For the new study, the HSS investigators sought to learn if they could ratchet down Adam17 by manipulating iRhom2. "In patients with lupus nephritis, you see an increase in expression of iRhom2," Dr. Salmon said. "But if you have more iRhom2, you have more Adam17, and therefore more shedding of TNF-α and HB-EGF."
Xiaoping Qing, MD, PhD, an Instructor in Autoimmunity and Inflammation Program studied a strain of mice with a mutation that predisposes them to lupus and kidney injury. Blocking iRhom2 prevented the organ damage. Analysis of the kidney tissue showed greatly reduced inflammation, scarring and other signs of harm.
The researchers also treated the same strain of mice either with a drug that suppresses the activity of TNF-α or a drug that blocks signaling by the receptor for HB-EGF, the EGFR. Treated animals showed significantly less evidence of kidney damage than untreated rodents, indicating that TNF-α and the EGFR play important roles in the disease process of lupus.
Using tissue samples from kidney biopsies, they found that elevated expressions of HB-EGF with the highest levels are associated with irreversible damage. In addition, exploring data from a large national databank revealed that kidney cells from patients with lupus express abnormally high amounts of iRhom2, another indicator of the role of this molecule in the development of lupus nephritis.
The findings are particularly promising, the researchers added, because despite hitting two extremely important molecular pathways at the same time, blocking iRhom2 appears to be quite safe. "From a medical point of view, that’s what makes this approach so attractive," Dr. Qing said. "Nobody can find anything wrong with mice that have no iRhom2, but they seem to be protected from autoimmune diseases."
In future research, the HSS team hopes to test various methods of suppressing iRhom2.
About HSS | Hospital for Special Surgery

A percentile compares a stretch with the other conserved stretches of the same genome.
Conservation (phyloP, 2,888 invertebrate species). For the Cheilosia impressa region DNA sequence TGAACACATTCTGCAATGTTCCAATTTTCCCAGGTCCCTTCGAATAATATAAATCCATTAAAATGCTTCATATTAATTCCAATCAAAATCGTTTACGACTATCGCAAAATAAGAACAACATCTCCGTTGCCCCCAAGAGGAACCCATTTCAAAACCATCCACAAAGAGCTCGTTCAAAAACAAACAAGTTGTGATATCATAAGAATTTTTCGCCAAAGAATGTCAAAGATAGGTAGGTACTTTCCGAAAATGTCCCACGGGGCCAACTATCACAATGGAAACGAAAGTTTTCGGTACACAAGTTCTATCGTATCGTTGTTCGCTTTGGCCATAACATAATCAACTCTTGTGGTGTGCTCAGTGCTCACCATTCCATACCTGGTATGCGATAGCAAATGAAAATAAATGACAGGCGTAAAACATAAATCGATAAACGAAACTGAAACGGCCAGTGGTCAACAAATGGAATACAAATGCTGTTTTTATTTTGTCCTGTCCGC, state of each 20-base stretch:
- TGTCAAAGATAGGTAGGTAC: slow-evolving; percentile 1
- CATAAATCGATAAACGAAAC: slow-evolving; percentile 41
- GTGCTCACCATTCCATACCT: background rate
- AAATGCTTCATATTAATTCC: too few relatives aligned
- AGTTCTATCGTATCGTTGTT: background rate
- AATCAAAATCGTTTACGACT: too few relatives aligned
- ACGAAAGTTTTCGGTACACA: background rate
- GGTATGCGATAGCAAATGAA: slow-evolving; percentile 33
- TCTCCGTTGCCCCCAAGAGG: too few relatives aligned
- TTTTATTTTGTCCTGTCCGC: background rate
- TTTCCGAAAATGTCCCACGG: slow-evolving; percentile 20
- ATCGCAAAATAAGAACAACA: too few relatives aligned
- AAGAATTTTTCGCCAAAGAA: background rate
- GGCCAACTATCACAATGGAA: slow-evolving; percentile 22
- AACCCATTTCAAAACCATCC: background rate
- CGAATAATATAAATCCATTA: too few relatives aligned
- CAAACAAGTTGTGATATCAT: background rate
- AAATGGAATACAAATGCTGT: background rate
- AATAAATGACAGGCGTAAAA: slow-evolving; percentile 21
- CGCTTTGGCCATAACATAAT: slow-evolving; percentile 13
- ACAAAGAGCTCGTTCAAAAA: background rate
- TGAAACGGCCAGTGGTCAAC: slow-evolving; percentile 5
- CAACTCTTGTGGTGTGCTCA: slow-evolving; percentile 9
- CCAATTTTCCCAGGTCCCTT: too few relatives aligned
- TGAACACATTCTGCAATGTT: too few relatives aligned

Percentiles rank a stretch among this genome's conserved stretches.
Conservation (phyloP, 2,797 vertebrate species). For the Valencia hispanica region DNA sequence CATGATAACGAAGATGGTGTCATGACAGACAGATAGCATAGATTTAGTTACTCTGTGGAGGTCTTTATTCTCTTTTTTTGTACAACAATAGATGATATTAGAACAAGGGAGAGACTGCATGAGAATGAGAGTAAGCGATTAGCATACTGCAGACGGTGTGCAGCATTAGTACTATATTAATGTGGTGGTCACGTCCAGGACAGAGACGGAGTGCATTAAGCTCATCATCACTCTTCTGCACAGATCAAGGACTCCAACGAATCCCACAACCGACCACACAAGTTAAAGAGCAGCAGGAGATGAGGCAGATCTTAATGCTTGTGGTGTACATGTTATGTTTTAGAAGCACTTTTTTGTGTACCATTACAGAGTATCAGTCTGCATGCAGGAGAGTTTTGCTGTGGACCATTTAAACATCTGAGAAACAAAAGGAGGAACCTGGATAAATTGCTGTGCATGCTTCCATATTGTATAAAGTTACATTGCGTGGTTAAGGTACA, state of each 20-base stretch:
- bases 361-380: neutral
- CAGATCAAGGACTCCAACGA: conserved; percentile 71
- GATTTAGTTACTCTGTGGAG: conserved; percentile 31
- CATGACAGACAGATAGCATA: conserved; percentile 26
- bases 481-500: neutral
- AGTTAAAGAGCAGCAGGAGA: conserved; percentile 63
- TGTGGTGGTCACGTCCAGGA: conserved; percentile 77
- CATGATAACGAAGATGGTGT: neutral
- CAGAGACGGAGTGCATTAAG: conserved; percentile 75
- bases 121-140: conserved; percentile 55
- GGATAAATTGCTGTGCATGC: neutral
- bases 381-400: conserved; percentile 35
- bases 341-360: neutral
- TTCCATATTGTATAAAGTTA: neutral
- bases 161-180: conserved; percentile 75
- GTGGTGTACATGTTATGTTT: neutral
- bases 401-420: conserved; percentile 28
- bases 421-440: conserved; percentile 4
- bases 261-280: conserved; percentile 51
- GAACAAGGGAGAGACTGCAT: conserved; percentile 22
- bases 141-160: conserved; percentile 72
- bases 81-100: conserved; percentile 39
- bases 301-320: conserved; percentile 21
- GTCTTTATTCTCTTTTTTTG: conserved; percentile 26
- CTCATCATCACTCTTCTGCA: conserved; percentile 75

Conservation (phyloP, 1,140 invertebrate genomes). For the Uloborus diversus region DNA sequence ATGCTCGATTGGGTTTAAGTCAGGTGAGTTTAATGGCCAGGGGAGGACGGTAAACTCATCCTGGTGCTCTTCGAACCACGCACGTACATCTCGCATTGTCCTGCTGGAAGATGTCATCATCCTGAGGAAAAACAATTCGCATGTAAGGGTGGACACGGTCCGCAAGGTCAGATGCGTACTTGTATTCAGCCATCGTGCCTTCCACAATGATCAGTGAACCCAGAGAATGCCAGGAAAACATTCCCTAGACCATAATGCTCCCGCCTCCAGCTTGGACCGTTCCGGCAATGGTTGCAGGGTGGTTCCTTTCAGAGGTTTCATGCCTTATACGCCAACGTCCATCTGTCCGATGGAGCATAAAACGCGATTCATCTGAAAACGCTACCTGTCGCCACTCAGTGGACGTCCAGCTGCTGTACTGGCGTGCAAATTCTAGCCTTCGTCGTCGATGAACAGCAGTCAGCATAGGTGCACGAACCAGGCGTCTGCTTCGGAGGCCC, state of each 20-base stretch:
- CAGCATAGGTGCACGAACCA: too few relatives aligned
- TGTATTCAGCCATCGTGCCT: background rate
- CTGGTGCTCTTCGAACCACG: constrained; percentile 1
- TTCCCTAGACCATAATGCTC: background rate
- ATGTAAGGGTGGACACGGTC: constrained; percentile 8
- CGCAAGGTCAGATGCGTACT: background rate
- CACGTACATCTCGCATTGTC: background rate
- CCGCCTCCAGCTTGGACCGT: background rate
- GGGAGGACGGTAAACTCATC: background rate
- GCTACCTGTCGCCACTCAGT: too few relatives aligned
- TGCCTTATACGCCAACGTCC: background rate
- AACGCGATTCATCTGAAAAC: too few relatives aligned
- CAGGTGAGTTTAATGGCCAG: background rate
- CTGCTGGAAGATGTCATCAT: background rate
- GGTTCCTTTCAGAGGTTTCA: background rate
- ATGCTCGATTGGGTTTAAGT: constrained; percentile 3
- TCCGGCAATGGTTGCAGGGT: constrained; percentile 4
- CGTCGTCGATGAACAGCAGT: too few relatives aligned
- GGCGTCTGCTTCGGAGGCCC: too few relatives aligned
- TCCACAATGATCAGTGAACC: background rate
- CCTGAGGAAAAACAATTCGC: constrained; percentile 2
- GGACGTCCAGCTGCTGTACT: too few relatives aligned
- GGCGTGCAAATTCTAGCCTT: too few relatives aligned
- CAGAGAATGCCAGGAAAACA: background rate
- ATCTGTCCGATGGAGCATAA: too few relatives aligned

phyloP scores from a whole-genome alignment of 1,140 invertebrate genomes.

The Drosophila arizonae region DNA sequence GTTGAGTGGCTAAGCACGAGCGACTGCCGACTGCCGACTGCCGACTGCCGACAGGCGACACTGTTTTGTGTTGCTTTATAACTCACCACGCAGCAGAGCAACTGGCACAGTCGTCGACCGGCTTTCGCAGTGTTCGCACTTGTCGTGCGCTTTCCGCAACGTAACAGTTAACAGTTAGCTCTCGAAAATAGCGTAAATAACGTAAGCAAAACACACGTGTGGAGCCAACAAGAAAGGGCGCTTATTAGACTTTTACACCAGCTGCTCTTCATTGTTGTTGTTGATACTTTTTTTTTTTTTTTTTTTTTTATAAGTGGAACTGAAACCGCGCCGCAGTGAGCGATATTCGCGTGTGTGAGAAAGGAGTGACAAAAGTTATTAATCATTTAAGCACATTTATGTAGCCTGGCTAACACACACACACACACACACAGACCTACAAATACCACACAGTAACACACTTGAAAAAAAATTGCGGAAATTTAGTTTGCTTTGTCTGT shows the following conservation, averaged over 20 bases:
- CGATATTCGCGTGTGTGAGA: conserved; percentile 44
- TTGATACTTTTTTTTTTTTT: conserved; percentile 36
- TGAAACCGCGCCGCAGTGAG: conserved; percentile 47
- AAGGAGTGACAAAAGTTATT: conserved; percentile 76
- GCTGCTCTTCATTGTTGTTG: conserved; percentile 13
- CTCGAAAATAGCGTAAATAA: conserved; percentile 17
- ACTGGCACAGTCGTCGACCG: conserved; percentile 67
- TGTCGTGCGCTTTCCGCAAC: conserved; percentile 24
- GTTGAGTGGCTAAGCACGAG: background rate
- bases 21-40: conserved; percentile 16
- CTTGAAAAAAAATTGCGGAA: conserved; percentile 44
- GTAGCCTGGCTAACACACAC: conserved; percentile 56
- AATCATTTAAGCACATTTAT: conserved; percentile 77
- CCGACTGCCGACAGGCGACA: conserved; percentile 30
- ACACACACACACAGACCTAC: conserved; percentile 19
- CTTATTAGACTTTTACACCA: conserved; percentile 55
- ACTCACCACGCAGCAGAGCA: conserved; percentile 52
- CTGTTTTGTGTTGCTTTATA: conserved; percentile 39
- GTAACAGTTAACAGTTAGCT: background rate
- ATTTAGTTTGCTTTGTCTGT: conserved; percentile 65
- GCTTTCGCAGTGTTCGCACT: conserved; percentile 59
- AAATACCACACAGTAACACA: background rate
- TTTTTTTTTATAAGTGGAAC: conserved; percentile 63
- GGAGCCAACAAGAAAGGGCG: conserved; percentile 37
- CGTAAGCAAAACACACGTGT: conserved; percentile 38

HSS is the world’s leading academic medical center focused on musculoskeletal health. At its core is Hospital for Special Surgery, nationally ranked No. 1 in orthopedics (for the ninth consecutive year) and No. 3 in rheumatology by U.S.News & World Report (2018-2019). Founded in 1863, the Hospital has one of the lowest infection rates in the country and was the first in New York State to receive Magnet Recognition for Excellence in Nursing Service from the American Nurses Credentialing Center four consecutive times. The global standard total knee replacement was developed at HSS in 1969. An affiliate of Weill Cornell Medical College, HSS has a main campus in New York City and facilities in New Jersey, Connecticut and in the Long Island and Westchester County regions of New York State. In 2017 HSS provided care to 135,000 patients and performed more than 32,000 surgical procedures. People from all 50 U.S. states and 80 countries travelled to receive care at HSS. In addition to patient care, HSS leads the field in research, innovation and education. The HSS Research Institute comprises 20 laboratories and 300 staff members focused on leading the advancement of musculoskeletal health through prevention of degeneration, tissue repair and tissue regeneration. The HSS Global Innovation Institute was formed in 2016 to realize the potential of new drugs, therapeutics and devices. The culture of innovation is accelerating at HSS as 130 new idea submissions were made to the Global Innovation Institute in 2017 (almost 3x the submissions in 2015). The HSS Education Institute is the world’s leading provider of education on the topic of musculoskeletal health, with its online learning platform offering more than 600 courses to more than 21,000 medical professional members worldwide. Through HSS Global Ventures, the institution is collaborating with medical centers and other organizations to advance the quality and value of musculoskeletal care and to make world-class HSS care more widely accessible nationally and internationally.